The Student Association was originally designed to get an arm of the gospel out to students because of the unusual campus pressures of time allocation, brainwashing, and loneliness. “Floating groups of students in search of each other in a plastic world,” as Neal Maxwell called them, found themselves in the informal but inspiring session with the fabulous “D’s,” whose musical entertainment and testimonies impressed all, in the exciting atmosphere of an authentic Hawaiian luau staged by the local members; in the quiet talks in the lounge area of the fantastic Marriott lodge where delegates were housed, and in the informal talk sessions and unstructured discussion groups.
David Beardsley Simpson of Yale shared a reason for his being there: “When the girl I love bore her testimony to me and urged me to contact the missionaries, I simply had to investigate the Church. At first I was intrigued only because it moved my beautiful friend so. Finally I was baptized because I was convinced the Church is true, and the gospel fills a deep spiritual chasm that was in my life. Now to be a part of this conference is most exciting. I’ll never be the same again.”
Deborah Teske of East Rochester, New York, expressed her appreciation for Dr. Terry Warner’s part on the program. “Brother Warner remarked that when we have the secret of the gospel, we must learn all we can because we’ll be tested. I can testify to this. This is why we appreciate this conference so much and being able to listen to President Lee, Elder Marion D. Hanks, and the other wonderful guests. It’s so strengthening to us.”
Jeannine Gravelle from Paris is a convert of two and a half years and is visiting in the Boston area. Her delight at seeing so many members of the Church her age was almost overwhelming. “What a way to practice English!” she exclaimed.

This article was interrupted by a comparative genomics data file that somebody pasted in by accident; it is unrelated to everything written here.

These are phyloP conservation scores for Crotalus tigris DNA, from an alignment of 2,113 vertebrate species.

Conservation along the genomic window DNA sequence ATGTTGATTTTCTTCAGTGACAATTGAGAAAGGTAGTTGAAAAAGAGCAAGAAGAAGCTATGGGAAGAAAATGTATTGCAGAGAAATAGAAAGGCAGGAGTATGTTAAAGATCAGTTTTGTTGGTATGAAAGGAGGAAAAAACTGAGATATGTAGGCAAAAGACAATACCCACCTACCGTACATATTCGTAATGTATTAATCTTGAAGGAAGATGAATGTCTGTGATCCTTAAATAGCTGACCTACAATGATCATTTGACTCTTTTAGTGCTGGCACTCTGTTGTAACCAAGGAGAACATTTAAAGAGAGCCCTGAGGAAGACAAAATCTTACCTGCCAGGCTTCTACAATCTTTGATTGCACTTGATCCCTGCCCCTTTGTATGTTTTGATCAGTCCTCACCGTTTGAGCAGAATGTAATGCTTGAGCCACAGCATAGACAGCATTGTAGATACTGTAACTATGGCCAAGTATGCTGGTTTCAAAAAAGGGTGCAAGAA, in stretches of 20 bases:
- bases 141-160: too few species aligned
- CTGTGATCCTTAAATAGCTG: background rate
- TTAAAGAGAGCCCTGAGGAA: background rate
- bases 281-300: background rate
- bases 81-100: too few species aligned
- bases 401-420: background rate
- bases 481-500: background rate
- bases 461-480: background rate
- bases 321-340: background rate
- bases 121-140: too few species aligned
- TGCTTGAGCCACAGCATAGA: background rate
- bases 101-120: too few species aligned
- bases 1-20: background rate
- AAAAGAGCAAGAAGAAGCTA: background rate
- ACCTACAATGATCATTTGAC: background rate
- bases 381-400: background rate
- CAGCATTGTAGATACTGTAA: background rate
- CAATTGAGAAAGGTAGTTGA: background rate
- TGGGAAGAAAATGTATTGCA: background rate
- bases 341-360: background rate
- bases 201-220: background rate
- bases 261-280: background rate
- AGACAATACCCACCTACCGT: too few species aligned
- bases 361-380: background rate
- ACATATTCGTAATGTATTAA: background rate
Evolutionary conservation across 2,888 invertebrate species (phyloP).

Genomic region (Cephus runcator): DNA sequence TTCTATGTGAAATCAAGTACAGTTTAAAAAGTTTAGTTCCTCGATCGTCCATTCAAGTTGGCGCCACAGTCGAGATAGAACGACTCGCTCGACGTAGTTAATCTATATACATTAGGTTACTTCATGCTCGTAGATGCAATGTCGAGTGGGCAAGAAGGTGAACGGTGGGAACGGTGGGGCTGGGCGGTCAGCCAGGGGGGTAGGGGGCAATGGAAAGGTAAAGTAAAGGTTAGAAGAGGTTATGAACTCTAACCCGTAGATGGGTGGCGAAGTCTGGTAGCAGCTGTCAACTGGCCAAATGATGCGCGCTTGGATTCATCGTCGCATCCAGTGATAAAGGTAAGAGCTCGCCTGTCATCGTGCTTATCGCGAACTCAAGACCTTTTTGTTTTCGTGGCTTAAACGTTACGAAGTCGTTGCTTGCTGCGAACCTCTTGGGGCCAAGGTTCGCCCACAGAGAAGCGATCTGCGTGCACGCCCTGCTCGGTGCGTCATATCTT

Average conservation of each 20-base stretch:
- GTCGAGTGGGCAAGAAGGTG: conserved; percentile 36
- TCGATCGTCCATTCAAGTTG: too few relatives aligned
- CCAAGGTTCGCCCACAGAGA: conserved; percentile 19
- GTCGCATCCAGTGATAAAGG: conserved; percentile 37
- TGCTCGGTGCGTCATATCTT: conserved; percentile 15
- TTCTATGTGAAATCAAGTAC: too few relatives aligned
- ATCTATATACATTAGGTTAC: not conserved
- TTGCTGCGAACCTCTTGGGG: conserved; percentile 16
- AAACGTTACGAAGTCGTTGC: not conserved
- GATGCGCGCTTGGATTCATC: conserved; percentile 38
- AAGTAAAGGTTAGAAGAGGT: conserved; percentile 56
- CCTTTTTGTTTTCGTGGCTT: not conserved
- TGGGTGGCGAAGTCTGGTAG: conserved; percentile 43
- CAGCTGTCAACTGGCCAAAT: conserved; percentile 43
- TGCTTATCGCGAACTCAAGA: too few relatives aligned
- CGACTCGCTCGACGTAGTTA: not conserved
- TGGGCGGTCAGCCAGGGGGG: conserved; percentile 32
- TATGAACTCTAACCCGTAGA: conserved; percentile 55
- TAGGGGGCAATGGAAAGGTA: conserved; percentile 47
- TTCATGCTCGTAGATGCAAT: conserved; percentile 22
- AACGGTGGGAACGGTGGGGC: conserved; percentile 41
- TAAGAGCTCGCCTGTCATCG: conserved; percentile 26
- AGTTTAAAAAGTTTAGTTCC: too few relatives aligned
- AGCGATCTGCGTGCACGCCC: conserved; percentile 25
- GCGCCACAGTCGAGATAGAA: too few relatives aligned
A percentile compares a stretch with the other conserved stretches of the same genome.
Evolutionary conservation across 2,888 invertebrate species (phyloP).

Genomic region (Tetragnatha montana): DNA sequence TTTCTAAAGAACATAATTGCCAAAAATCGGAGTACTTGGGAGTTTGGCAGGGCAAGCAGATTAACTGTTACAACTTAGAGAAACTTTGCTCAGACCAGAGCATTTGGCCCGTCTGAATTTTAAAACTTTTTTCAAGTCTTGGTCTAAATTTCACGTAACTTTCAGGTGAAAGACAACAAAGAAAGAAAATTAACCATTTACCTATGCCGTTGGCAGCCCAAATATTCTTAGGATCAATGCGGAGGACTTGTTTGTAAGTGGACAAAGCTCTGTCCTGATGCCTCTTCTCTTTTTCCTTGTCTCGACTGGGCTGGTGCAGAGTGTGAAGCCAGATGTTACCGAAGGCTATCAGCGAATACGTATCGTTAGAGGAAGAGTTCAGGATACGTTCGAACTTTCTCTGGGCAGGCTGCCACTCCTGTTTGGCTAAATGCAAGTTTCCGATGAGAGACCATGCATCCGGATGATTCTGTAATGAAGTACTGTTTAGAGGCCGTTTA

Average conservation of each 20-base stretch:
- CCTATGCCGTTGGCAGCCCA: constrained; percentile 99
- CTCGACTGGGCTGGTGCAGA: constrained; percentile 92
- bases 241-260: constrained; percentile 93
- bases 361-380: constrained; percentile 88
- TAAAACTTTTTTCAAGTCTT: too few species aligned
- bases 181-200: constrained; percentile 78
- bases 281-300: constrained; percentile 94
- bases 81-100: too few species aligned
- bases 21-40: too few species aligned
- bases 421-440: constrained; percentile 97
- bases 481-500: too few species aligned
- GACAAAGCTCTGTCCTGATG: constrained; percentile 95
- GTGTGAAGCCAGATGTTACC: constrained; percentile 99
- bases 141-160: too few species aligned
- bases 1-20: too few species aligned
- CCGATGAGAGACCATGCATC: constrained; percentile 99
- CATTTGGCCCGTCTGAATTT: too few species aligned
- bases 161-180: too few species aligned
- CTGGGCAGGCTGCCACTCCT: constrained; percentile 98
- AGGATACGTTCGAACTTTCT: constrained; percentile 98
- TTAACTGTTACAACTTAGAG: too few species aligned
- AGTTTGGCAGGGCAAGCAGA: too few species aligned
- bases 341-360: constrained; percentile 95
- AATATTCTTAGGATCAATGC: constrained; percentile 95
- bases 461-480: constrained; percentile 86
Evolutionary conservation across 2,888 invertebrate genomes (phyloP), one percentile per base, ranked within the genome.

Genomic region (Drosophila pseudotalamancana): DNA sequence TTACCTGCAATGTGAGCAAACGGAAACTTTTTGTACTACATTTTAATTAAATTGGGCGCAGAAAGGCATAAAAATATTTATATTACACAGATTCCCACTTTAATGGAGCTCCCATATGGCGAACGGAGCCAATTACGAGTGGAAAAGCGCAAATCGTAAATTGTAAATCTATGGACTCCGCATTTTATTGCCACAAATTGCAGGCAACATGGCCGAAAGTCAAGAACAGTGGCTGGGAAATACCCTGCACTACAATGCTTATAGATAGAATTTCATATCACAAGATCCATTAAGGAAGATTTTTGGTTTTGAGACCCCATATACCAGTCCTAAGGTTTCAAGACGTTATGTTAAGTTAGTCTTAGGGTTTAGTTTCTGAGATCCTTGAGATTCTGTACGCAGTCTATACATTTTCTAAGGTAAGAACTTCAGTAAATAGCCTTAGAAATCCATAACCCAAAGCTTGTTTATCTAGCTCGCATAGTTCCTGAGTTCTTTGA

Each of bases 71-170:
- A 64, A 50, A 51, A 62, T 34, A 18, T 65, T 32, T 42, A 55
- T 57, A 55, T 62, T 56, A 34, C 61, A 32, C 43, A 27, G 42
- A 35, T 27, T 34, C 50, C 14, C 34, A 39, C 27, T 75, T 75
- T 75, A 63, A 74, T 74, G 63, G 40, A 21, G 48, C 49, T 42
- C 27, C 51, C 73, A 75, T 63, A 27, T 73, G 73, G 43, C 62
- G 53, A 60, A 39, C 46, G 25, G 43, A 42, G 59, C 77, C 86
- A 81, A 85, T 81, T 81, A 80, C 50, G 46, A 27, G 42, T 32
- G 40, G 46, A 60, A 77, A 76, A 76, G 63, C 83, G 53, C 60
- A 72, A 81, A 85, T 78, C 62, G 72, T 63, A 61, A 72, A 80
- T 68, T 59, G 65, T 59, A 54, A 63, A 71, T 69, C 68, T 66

Evelyn Burns and Judy Miller of Bermuda had to scrape money together to fly over for the conference. “We both had the feeling that we had to be there. There is so much to learn about the gospel and there are so many where we live who haven’t had this kind of chance. Now we can go back and be a help.” Georgi Campbell of Ontario, Canada, said, “There are only twenty-five members in our whole branch. It’s marvelous to see so many Mormons. When can we do this again?” Chi Yon Fukino was surrounded with new friends and thrilled to learn “so many things that I didn’t know about the Church that are marvelous. What a marvelous thing is Mormonism!”
“I feel great about being a woman now,” expressed Julie Davis of Cumorah Region. Meredith Barker, Boston, felt this conference introduced attitudes about woman’s role that were extremely helpful to the bright women students attending.
Greg Monson said, “Elder Hanks has a way of clarifying the toughest concerns a person might have. He really makes me want to live better. His explanation of how the Holy Ghost can function in our lives was most inspiring.”
Each speaker had a following, and young marrieds took turns baby tending so that nothing would be missed. Said Pam Woods of Cambridge, “We’ll never forget these speakers.”
It was a time of great spiritual rejuvenation, coming to a sweet climax when President Harold B. Lee closed the conference. His remarks touched the participants deeply. The comments expressed after were almost prayers of thanks for his testimony so movingly expressed. He reminded us that “each should have a deep conviction that what we are about in this Church is true. When you know this, nothing else matters.” He explained that finding one’s way to this deep conviction comes about in three ways: (1) doing your spiritual housekeeping, (2) doing His will, (3) praying for the gift of testimony.
Treasured and strengthened testimonies and friendships are the fruits of this conference where students and career or service people mingled with Church leaders and visitors. It was a gospel experience of the highest type, and delegates agreed it had been much more than “a junior high education” they had received during the sessions.